Crowd control barriers of the type used by BGL are normally employed by authorities to proscribe areas of permitted public accessibility and activity during events and political demonstrations. With these barriers, high above the ground and suspended from the branches of trees and lampposts, as if tossed in the air by a tornado, BGL invite us to imagine the liberation of social life without restraint.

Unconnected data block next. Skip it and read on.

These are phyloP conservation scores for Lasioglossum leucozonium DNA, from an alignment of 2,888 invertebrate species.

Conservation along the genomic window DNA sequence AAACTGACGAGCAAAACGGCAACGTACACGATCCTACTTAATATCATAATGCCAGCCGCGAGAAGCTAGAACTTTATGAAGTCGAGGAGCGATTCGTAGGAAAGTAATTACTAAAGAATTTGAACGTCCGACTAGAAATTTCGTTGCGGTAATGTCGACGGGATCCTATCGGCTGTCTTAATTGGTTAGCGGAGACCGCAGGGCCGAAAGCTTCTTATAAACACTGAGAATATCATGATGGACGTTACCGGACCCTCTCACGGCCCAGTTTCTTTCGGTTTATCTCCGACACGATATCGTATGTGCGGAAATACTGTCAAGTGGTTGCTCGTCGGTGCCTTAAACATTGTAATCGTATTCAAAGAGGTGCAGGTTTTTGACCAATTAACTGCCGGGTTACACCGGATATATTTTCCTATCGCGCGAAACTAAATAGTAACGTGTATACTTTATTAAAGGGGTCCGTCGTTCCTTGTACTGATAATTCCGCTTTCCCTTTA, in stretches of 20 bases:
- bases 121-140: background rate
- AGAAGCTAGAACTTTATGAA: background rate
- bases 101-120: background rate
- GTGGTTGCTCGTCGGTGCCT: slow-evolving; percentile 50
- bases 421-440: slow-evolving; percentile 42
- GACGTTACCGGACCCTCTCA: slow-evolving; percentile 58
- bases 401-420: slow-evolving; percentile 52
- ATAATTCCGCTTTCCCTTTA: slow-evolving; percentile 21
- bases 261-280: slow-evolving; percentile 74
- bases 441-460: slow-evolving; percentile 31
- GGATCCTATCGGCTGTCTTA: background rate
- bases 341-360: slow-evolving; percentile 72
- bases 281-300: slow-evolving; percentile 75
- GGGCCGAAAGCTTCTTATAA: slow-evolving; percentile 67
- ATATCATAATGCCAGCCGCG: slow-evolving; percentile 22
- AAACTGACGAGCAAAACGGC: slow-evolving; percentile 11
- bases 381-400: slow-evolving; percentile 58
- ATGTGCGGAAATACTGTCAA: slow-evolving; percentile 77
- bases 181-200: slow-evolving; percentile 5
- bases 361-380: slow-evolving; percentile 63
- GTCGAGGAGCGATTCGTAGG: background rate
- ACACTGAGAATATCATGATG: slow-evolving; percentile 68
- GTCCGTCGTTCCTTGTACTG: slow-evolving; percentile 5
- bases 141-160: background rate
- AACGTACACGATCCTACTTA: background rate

Known for cheeky, critical and explosive works, BGL (Jasmin Bilodeau, Sébastien Giguère and Nicolas Laverdière) are know for creating self-referential in-situ installations that take over architecture and encompass a gallery’s context. The resulting artworks speak directly to contemporary culture and the nostalgia of memory. BGL was created while the three were studying at Laval University. For over 13 years, they have exhibited widely and frequently both in solo and group exhibitions including The 1er Bienal del fin del mundo, Ushuaia, Argentina; the Musée d'art contemporain de Montréal; Musée d’art moderne Lille Métropole, France; Mercer Union, Toronto; Hart House, University of Toronto; The Havana Biennale, Cuba; and The Montréal Biennale. They have been recognized by the Canada Council for the Arts, The Conseil des arts et letters du Québec and are finalists for the Sobey Award. Their work is found in the collections of the Musée National des Beaux-arts du Québec, the Montreal Museum of Fine Arts, and the National Gallery of Canada.